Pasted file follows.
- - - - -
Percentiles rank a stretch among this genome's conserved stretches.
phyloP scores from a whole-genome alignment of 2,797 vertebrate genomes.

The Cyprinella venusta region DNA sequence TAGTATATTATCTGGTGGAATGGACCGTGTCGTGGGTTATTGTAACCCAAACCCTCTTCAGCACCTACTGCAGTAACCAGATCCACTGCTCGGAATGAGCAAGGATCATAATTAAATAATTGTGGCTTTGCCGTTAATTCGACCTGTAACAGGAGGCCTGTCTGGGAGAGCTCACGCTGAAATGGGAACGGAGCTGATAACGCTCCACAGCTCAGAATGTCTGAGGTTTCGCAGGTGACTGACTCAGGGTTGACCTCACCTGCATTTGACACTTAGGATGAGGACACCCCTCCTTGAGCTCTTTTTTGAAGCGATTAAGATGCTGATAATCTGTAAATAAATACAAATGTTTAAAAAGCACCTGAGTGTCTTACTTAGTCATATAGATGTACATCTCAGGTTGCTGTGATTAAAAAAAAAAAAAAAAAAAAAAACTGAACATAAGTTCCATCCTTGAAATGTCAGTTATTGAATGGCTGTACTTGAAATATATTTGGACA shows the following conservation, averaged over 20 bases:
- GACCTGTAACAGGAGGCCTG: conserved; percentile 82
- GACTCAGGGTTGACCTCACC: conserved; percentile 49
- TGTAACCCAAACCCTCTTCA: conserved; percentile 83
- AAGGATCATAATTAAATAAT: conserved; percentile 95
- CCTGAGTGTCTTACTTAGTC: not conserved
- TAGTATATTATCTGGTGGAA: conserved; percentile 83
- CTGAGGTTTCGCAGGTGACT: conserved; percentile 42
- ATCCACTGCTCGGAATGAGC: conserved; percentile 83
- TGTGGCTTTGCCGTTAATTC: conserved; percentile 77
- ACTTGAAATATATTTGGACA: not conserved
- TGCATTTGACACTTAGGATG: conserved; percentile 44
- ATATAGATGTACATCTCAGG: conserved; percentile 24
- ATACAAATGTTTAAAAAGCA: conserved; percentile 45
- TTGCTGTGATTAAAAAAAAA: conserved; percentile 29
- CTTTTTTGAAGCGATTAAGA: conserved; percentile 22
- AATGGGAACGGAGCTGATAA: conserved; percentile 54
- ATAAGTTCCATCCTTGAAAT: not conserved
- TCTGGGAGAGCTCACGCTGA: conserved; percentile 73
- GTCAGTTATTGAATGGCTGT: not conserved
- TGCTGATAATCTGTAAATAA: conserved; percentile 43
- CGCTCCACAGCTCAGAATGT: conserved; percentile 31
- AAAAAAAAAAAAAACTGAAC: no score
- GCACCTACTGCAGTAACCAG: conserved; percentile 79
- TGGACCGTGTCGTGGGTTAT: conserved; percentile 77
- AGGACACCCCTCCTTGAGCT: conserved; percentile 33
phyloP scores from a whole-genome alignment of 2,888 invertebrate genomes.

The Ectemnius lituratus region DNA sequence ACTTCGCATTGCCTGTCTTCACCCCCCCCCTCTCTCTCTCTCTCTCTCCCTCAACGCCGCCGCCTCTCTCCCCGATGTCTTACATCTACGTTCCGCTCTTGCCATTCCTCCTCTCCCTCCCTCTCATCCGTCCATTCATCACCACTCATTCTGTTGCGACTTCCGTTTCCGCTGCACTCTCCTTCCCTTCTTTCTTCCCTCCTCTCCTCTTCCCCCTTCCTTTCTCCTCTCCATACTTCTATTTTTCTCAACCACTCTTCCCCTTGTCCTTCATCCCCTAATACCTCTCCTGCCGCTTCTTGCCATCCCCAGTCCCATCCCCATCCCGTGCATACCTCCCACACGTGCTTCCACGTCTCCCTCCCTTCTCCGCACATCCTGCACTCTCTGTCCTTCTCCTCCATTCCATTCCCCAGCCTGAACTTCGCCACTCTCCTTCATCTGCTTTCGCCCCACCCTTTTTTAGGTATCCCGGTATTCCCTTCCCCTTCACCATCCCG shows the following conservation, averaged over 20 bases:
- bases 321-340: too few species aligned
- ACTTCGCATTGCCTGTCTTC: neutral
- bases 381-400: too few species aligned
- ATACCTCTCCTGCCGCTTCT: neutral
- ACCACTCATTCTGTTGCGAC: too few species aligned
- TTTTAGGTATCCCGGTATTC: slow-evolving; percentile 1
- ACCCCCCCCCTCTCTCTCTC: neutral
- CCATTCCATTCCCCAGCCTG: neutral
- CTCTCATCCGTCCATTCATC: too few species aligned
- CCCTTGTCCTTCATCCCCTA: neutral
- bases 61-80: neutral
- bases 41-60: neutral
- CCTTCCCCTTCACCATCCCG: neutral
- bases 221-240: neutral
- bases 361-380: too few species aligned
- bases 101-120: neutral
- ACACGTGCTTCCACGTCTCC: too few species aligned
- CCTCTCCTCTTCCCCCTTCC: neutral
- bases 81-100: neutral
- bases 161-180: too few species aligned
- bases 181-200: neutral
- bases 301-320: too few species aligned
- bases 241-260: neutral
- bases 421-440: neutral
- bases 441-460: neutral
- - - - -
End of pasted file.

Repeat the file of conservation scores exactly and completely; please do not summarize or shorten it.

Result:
Percentiles rank a stretch among this genome's conserved stretches.
phyloP scores from a whole-genome alignment of 2,797 vertebrate genomes.

The Cyprinella venusta region DNA sequence TAGTATATTATCTGGTGGAATGGACCGTGTCGTGGGTTATTGTAACCCAAACCCTCTTCAGCACCTACTGCAGTAACCAGATCCACTGCTCGGAATGAGCAAGGATCATAATTAAATAATTGTGGCTTTGCCGTTAATTCGACCTGTAACAGGAGGCCTGTCTGGGAGAGCTCACGCTGAAATGGGAACGGAGCTGATAACGCTCCACAGCTCAGAATGTCTGAGGTTTCGCAGGTGACTGACTCAGGGTTGACCTCACCTGCATTTGACACTTAGGATGAGGACACCCCTCCTTGAGCTCTTTTTTGAAGCGATTAAGATGCTGATAATCTGTAAATAAATACAAATGTTTAAAAAGCACCTGAGTGTCTTACTTAGTCATATAGATGTACATCTCAGGTTGCTGTGATTAAAAAAAAAAAAAAAAAAAAAAACTGAACATAAGTTCCATCCTTGAAATGTCAGTTATTGAATGGCTGTACTTGAAATATATTTGGACA shows the following conservation, averaged over 20 bases:
- GACCTGTAACAGGAGGCCTG: conserved; percentile 82
- GACTCAGGGTTGACCTCACC: conserved; percentile 49
- TGTAACCCAAACCCTCTTCA: conserved; percentile 83
- AAGGATCATAATTAAATAAT: conserved; percentile 95
- CCTGAGTGTCTTACTTAGTC: not conserved
- TAGTATATTATCTGGTGGAA: conserved; percentile 83
- CTGAGGTTTCGCAGGTGACT: conserved; percentile 42
- ATCCACTGCTCGGAATGAGC: conserved; percentile 83
- TGTGGCTTTGCCGTTAATTC: conserved; percentile 77
- ACTTGAAATATATTTGGACA: not conserved
- TGCATTTGACACTTAGGATG: conserved; percentile 44
- ATATAGATGTACATCTCAGG: conserved; percentile 24
- ATACAAATGTTTAAAAAGCA: conserved; percentile 45
- TTGCTGTGATTAAAAAAAAA: conserved; percentile 29
- CTTTTTTGAAGCGATTAAGA: conserved; percentile 22
- AATGGGAACGGAGCTGATAA: conserved; percentile 54
- ATAAGTTCCATCCTTGAAAT: not conserved
- TCTGGGAGAGCTCACGCTGA: conserved; percentile 73
- GTCAGTTATTGAATGGCTGT: not conserved
- TGCTGATAATCTGTAAATAA: conserved; percentile 43
- CGCTCCACAGCTCAGAATGT: conserved; percentile 31
- AAAAAAAAAAAAAACTGAAC: no score
- GCACCTACTGCAGTAACCAG: conserved; percentile 79
- TGGACCGTGTCGTGGGTTAT: conserved; percentile 77
- AGGACACCCCTCCTTGAGCT: conserved; percentile 33
phyloP scores from a whole-genome alignment of 2,888 invertebrate genomes.

The Ectemnius lituratus region DNA sequence ACTTCGCATTGCCTGTCTTCACCCCCCCCCTCTCTCTCTCTCTCTCTCCCTCAACGCCGCCGCCTCTCTCCCCGATGTCTTACATCTACGTTCCGCTCTTGCCATTCCTCCTCTCCCTCCCTCTCATCCGTCCATTCATCACCACTCATTCTGTTGCGACTTCCGTTTCCGCTGCACTCTCCTTCCCTTCTTTCTTCCCTCCTCTCCTCTTCCCCCTTCCTTTCTCCTCTCCATACTTCTATTTTTCTCAACCACTCTTCCCCTTGTCCTTCATCCCCTAATACCTCTCCTGCCGCTTCTTGCCATCCCCAGTCCCATCCCCATCCCGTGCATACCTCCCACACGTGCTTCCACGTCTCCCTCCCTTCTCCGCACATCCTGCACTCTCTGTCCTTCTCCTCCATTCCATTCCCCAGCCTGAACTTCGCCACTCTCCTTCATCTGCTTTCGCCCCACCCTTTTTTAGGTATCCCGGTATTCCCTTCCCCTTCACCATCCCG shows the following conservation, averaged over 20 bases:
- bases 321-340: too few species aligned
- ACTTCGCATTGCCTGTCTTC: neutral
- bases 381-400: too few species aligned
- ATACCTCTCCTGCCGCTTCT: neutral
- ACCACTCATTCTGTTGCGAC: too few species aligned
- TTTTAGGTATCCCGGTATTC: slow-evolving; percentile 1
- ACCCCCCCCCTCTCTCTCTC: neutral
- CCATTCCATTCCCCAGCCTG: neutral
- CTCTCATCCGTCCATTCATC: too few species aligned
- CCCTTGTCCTTCATCCCCTA: neutral
- bases 61-80: neutral
- bases 41-60: neutral
- CCTTCCCCTTCACCATCCCG: neutral
- bases 221-240: neutral
- bases 361-380: too few species aligned
- bases 101-120: neutral
- ACACGTGCTTCCACGTCTCC: too few species aligned
- CCTCTCCTCTTCCCCCTTCC: neutral
- bases 81-100: neutral
- bases 161-180: too few species aligned
- bases 181-200: neutral
- bases 301-320: too few species aligned
- bases 241-260: neutral
- bases 421-440: neutral
- bases 441-460: neutral